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Biden puts stamp on Fed with bank regulator, board diversity

Jennifer Jacobs and Jennifer Epstein, Bloomberg News on

Published in News & Features

President Joe Biden picked Sarah Bloom Raskin to be the Federal Reserve’s top banking regulator and economists Lisa Cook and Philip Jefferson to be governors completing his overhaul of leadership at the U.S. central bank.

The White House announced the nominations on Friday. The selections of Cook, who would be the first Black woman on the Fed’s board, and Jefferson, who would be the fourth Black man, keep a Biden promise to improve diversity at the central bank. If all three are confirmed by the Senate, it would mark two firsts for the seven-member panel: four women serving together, and two Black governors at the same time.

The nominations also would add experts focused on a broad recovery in the job market as officials seek to contain the hottest inflation in nearly four decades.

“This is a moment that calls for sound, independent leadership from the Board of Governors at the Federal Reserve,” Biden said in an e-mailed statement announcing the picks, adding that Raskin, Cook and Jefferson “will bring a breadth of knowledge, experience and expertise” to the Fed and help keep the U.S. “on a path to a strong, sustainable recovery.”

The three potential new Board members are in a position to join Jerome Powell — whom Biden chose in November for another four years as chair — and current Governor Lael Brainard, who the president aims to elevate to vice chair. Both Powell and Brainard testified this week in confirmation hearings before the Senate Banking Committee.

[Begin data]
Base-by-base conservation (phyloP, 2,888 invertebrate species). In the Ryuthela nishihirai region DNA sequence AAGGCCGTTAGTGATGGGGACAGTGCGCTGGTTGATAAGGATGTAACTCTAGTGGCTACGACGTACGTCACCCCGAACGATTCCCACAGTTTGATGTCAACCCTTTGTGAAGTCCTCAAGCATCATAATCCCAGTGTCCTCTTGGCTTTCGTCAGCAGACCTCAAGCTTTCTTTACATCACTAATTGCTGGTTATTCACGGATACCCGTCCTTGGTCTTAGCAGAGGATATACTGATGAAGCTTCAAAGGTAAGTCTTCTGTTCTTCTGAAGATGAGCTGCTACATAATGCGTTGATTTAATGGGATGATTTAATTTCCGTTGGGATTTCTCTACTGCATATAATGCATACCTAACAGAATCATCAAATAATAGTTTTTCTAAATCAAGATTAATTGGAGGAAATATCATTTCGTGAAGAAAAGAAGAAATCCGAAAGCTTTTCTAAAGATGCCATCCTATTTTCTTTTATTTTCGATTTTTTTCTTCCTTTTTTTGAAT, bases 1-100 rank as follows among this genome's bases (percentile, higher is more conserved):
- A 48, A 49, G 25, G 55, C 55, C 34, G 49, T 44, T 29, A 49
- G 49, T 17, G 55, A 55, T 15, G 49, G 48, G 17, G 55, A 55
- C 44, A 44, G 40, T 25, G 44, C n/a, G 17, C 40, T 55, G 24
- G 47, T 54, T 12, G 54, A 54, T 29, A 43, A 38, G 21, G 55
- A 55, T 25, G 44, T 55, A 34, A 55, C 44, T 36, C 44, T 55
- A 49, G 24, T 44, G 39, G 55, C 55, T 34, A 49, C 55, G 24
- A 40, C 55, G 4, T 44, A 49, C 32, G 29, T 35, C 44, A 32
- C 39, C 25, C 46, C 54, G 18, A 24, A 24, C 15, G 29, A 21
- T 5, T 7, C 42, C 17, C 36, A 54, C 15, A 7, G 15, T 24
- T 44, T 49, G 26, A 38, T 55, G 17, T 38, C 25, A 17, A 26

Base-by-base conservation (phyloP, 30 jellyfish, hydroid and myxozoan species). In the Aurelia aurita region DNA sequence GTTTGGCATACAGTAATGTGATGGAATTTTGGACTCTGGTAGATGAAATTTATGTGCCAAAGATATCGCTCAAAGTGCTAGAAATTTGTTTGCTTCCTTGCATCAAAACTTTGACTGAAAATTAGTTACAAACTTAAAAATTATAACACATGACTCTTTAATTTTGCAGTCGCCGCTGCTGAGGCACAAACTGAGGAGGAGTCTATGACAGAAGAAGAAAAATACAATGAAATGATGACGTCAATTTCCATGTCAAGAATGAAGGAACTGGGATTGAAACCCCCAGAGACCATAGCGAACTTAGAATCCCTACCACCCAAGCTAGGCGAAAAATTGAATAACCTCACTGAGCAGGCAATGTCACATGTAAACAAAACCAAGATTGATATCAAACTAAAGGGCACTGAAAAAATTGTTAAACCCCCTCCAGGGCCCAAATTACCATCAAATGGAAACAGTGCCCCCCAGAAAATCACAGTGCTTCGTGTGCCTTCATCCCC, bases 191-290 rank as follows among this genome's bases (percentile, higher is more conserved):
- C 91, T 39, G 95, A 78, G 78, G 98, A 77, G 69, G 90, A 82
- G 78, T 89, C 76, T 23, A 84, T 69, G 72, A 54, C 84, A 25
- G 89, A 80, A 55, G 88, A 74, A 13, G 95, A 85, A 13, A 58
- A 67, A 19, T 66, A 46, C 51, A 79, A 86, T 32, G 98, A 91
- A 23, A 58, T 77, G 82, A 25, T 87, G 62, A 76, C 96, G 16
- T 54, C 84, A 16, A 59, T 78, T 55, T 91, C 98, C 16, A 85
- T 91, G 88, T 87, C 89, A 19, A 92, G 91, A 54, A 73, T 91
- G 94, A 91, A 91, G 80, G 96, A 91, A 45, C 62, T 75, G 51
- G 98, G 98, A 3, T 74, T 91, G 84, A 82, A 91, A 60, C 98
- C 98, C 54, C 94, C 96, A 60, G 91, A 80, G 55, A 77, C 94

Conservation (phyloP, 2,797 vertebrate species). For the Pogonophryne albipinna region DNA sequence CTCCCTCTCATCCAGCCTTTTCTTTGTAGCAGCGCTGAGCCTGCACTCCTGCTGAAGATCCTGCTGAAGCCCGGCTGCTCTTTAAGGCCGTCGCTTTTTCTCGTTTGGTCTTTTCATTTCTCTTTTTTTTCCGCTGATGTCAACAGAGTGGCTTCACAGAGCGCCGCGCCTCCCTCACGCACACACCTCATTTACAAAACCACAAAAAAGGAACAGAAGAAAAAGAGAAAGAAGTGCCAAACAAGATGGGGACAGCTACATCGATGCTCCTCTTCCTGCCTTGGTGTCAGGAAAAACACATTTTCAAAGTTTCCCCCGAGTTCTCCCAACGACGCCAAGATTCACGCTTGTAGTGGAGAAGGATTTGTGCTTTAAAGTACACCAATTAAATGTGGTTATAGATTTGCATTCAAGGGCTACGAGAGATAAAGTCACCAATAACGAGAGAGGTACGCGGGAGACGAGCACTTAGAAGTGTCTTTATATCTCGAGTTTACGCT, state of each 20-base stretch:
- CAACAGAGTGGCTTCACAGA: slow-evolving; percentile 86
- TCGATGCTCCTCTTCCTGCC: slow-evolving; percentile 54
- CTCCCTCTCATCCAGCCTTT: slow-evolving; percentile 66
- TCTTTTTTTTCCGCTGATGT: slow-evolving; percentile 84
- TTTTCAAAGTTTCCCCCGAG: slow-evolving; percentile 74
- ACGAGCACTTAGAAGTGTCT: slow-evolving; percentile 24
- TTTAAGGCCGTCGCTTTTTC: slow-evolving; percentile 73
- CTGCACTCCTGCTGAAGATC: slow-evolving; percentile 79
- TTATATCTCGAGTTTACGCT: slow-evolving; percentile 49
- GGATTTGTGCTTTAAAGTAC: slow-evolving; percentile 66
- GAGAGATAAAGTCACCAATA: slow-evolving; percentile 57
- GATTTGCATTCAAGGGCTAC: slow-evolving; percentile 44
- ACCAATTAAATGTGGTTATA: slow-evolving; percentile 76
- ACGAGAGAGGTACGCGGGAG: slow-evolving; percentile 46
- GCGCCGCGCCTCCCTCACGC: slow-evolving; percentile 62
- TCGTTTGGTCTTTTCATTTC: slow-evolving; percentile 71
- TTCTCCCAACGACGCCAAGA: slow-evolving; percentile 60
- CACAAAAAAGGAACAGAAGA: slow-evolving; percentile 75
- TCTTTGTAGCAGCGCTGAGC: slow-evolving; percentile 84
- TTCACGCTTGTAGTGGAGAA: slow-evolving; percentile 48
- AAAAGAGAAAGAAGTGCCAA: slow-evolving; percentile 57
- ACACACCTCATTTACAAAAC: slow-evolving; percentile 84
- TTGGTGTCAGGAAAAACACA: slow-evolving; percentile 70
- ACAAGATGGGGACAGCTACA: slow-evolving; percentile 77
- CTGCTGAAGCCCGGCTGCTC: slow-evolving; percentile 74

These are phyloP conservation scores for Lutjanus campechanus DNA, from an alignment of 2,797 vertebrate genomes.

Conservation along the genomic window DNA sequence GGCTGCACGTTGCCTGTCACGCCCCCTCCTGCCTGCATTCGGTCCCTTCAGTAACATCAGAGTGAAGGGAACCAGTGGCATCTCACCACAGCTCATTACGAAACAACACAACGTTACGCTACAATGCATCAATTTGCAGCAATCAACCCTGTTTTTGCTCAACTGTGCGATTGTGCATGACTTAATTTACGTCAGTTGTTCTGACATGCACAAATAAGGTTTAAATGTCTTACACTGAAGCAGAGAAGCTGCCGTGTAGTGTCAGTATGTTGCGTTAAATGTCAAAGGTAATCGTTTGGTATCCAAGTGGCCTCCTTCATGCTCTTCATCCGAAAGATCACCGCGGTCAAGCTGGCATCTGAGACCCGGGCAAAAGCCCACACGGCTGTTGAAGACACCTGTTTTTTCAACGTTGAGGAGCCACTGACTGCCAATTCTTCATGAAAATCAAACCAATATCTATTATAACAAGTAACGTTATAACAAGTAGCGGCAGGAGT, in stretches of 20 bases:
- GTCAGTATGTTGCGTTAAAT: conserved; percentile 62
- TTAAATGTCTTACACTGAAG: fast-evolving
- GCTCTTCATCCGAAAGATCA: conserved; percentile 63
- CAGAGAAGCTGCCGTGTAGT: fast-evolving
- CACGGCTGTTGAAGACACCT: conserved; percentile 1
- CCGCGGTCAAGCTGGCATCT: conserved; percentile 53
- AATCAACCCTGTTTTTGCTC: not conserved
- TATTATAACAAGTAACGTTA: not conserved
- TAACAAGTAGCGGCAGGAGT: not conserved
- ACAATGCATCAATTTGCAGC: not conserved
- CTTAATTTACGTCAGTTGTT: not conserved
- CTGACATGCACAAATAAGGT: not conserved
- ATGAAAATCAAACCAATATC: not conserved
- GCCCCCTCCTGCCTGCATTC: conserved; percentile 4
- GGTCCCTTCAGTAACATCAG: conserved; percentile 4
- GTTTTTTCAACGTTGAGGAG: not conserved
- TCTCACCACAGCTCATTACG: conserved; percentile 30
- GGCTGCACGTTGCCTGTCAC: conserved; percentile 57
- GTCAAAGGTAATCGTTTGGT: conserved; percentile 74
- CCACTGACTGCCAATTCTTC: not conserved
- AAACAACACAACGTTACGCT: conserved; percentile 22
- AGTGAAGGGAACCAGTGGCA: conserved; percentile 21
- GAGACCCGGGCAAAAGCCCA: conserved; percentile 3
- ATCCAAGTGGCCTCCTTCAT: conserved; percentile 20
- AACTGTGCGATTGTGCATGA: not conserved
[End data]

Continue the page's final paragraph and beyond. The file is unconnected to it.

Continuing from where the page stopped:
The newly configured Fed Board faces a challenging year ahead, with the ongoing pandemic restraining the economic recovery and contributing to soaring inflation. Investors expect the Fed to start raising interest rates from near-zero levels in March.


While making history with Cook’s nomination, the selection of Raskin to the vice chair for supervision position means the top three positions on Biden’s Fed would still all be held by White officials.

Raskin’s nomination as vice chair for supervision responds to progressive demands for someone who will bring a more pro-regulatory posture to the position than her predecessor, Randal Quarles, who was roundly criticized by Democrats as being too lenient on Wall Street.

Democrats such as Senator Elizabeth Warren of Massachusetts and progressive groups have had a keen interest in who fills the job, publicly calling for somebody who would stand up to megabanks.

The supervision vice chair is Washington’s premier banking overseer, established by the Dodd-Frank Act after the 2008 financial crisis. The official leads the oversight of financial institutions such as JPMorgan Chase & Co. and Goldman Sachs Group Inc. and will likely influence decisions from bank capital rules to how to police the cryptocurrency industry.


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